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Mortgages are complicated. That's a fact. So complicated that that mortgage agents and brokers require specialized training to learn the financial and legal concepts. Most homeowners will never need to know all the details since a trained agent or broker will always handle their mortgages. But that doesn't mean you can't learn some of the language. In this article, we define several standard terms encountered when arranging or renewing a mortgage. 

Amortization Period

Let's start with an easy one. For mortgages or any loan, amortization refers to spreading the payments out over time. The time required to pay the mortgage off in full, plus any interest, is called the amortization period. Most Canadian homeowners amortize their mortgages for between 15 and 25 years. Shorter amortization means that your principal payments will be larger. Many first-time homebuyers opt for longer amortization to reduce the payment amount, though this can mean that you end up paying more in interest. 

Mortgage Term 

It is common for people to confuse the amortization period with the mortgage term. However, they are not the same. The mortgage term refers to the length of time your agreement with your mortgage lender is in effect. Your mortgage agreement includes the interest rate, repayment terms and other conditions set out by the lender. Mortgage terms can range from 6 months to 10 years, but 5-year mortgage terms are the most common. 

Stress Test

Regulated financial institutions in Canada have strict criteria they must follow to qualify borrowers for mortgages. One of the tools used to determine eligibility is the mortgage stress test. In simplified terms, the stress test uses a calculation of the ratio of debt to income using a higher interest rate than your mortgage agreement states. If you still qualify for your mortgage at the higher rate, you effectively 'pass' the test. We wrote a whole blog on the stress test if you'd like to learn more.


Mortgage applications take a lot of work and can take several days to weeks to finalize. Not something you want to do often or that you can accomplish quickly. However, pre-approval refers to a simplified application process in which mortgage lenders look at only some of the criteria needed for a complete application. After applying a few assumptions, they calculate the maximum amount you can borrow. Pre-approval usually comes with an interest rate offer that the lender will guarantee 90 or 120 days. 

High-Ratio Mortgage

The 'ratio' in high-ratio mortgage refers to the amount of money borrowed compared to the home's value. So if you purchase a home valued at $1 million and borrow $750,000, the ratio of loan-to-value is 0.75 or 75%. High-ratio mortgages have a loan-to-value ratio of 80% or more. This matters because high-ratio mortgages require the homebuyer to purchase some form of mortgage insurance.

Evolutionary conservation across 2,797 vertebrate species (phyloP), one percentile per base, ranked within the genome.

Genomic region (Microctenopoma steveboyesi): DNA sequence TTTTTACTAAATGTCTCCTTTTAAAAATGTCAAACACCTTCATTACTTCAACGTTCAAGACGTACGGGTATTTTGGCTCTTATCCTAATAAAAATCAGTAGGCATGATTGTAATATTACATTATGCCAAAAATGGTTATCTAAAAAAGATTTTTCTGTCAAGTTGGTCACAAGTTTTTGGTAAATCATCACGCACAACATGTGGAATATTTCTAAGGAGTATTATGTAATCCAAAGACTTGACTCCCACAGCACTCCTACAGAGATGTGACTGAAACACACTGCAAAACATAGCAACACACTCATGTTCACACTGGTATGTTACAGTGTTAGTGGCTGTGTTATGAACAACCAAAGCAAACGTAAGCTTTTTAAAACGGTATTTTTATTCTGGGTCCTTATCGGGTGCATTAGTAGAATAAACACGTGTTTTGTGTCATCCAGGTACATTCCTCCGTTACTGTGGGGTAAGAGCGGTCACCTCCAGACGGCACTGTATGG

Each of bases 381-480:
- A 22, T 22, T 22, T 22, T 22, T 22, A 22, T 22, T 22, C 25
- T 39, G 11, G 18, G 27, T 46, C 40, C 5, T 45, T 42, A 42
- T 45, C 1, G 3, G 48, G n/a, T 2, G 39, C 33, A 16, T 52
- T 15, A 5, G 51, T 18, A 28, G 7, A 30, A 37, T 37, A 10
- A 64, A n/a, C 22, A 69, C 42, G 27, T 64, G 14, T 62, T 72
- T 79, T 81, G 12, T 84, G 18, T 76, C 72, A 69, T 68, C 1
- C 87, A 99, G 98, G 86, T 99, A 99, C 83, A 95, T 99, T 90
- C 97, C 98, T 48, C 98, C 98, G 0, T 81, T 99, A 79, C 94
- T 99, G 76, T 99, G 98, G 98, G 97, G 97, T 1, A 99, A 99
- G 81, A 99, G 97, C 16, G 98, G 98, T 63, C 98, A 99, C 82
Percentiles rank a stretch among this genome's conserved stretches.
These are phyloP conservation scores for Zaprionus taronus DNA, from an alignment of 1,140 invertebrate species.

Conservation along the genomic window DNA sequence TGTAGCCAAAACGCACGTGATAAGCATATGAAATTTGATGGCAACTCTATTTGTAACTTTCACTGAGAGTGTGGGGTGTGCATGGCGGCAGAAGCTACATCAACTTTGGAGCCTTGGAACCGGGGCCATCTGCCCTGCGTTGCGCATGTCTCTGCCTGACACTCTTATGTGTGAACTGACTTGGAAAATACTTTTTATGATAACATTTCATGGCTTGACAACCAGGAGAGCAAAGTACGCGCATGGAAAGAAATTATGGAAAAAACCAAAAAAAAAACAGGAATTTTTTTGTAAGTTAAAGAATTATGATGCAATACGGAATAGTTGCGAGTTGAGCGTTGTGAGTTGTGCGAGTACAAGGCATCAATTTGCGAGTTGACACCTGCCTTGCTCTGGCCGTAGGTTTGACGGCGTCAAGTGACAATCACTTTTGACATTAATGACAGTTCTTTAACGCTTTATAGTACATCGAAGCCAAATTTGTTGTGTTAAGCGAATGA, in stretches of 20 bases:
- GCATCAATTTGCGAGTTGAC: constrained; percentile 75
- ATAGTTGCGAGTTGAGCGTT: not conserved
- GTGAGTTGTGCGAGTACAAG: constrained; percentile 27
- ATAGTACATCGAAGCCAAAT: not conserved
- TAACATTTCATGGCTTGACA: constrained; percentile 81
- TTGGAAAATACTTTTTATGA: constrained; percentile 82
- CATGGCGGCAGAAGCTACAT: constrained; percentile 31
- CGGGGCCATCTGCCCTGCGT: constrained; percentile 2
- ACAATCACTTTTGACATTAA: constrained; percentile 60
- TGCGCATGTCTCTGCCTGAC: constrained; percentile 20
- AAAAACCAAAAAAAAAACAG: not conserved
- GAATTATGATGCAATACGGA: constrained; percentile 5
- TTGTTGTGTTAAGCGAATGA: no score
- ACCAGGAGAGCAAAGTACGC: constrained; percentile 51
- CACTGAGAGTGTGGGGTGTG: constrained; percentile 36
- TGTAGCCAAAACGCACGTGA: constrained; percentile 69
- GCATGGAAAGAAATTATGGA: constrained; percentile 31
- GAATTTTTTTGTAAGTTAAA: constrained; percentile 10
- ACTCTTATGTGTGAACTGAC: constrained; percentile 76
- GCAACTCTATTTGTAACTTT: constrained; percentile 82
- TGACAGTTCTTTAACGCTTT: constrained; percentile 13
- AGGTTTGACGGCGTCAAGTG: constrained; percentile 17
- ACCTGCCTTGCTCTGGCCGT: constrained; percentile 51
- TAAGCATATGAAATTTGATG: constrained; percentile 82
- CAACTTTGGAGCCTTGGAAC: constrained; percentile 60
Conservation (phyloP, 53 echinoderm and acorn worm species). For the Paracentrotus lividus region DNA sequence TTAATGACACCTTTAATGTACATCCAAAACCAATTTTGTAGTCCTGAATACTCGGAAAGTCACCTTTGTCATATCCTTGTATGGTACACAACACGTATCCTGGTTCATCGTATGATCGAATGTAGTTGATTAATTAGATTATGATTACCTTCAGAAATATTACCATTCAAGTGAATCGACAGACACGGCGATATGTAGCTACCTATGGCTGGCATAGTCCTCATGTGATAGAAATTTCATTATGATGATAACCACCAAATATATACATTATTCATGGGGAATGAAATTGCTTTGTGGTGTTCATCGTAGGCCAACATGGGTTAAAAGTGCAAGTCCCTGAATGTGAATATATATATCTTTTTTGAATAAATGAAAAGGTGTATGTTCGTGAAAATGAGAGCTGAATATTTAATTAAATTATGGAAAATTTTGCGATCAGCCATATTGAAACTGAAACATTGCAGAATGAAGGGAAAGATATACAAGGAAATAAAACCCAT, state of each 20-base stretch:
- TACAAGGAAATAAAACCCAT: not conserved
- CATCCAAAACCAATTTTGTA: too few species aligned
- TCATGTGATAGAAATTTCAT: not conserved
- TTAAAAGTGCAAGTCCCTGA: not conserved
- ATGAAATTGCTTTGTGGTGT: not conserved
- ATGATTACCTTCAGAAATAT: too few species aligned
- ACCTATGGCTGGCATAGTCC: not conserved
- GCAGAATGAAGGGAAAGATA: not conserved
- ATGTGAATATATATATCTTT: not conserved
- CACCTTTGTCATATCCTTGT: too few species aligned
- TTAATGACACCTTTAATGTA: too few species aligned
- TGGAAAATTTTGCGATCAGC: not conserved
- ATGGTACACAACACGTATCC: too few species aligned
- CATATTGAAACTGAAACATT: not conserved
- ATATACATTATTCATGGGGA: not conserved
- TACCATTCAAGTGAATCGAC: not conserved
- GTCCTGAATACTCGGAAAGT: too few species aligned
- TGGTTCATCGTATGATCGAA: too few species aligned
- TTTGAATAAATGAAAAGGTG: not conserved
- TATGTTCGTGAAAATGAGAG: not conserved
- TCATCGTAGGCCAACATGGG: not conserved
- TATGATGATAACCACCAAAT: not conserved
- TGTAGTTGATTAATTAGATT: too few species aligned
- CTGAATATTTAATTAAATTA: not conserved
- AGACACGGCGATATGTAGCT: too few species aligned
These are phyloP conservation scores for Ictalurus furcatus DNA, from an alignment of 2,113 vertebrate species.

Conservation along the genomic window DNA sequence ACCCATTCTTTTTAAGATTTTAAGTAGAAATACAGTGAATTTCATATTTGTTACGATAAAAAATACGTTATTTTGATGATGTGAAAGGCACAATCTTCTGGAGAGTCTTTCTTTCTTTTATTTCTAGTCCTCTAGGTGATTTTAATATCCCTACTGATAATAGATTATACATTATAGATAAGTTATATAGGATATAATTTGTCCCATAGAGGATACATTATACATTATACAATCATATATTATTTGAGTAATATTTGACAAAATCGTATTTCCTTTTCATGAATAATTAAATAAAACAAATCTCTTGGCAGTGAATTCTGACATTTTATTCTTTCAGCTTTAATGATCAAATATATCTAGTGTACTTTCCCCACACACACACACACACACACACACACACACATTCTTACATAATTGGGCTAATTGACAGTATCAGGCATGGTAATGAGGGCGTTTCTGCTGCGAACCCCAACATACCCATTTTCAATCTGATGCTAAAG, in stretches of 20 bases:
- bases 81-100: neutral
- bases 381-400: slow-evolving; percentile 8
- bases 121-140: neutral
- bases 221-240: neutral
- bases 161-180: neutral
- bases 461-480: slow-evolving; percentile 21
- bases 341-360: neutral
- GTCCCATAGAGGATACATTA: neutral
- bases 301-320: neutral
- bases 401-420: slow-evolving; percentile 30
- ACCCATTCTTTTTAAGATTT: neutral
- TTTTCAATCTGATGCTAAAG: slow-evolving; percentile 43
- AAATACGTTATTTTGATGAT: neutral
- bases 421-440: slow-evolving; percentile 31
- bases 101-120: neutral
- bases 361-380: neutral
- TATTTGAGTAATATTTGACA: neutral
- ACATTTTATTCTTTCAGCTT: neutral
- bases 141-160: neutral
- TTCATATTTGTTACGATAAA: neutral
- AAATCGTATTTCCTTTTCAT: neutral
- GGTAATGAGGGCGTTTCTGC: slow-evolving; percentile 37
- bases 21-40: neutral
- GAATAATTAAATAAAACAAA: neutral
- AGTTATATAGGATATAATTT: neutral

Mortgage Insurance

Sometimes called mortgage default insurance, mortgage insurance protects the lender against the risk that you could default on your payments. In Canada, mortgage insurance is provided by the Canadian Mortgage and Housing Corporation (CMHC) and is mandatory for most high-ratio mortgages. 

Open Mortgage

When you finalize a mortgage, you agree to a set of terms and conditions laid out by the lender. Some of those conditions relate to how much of the loan's principal you can pay off during the mortgage term. An open mortgage allows you to pay all or a significant portion without incurring any penalties. In contrast, closed mortgages may cost you a bunch in penalties and fees if you try to break the mortgage or pay it down faster.

Variable Rate Mortgage

Your mortgage term could last five years or more. During that time, mortgage rates tend to fluctuate with the economy. Variable-rate mortgages were introduced to give homebuyers the chance to take advantage of these fluctuations. They have interest rates that are based on the prime lending rate set by the Bank of Canada. For example, your interest rate on a variable rate mortgage may be stated as Prime + 0.5% or similar. With a variable rate mortgage, if the prime rate increases, your mortgage interest rate increases. If the prime rate falls, your mortgage rate falls in lock-step. 

Mortgage broker

A mortgage broker is a highly-trained expert that knows far more than the simple definitions above can convey. Mortgage brokers help match lenders offering the best fit for interest rates and repayment options to meet the needs of individual homebuyers. While banks and large financial institutions only offer their own mortgage products, mortgage brokers work with many lenders to give homebuyers more choice. There are lots of good reasons to work with a mortgage broker. So many that we also write a blog about that. 

If you are starting your search for a new home, need to renew your mortgage or simply have questions about mortgages, give us a call. We've got the answers and are here to help!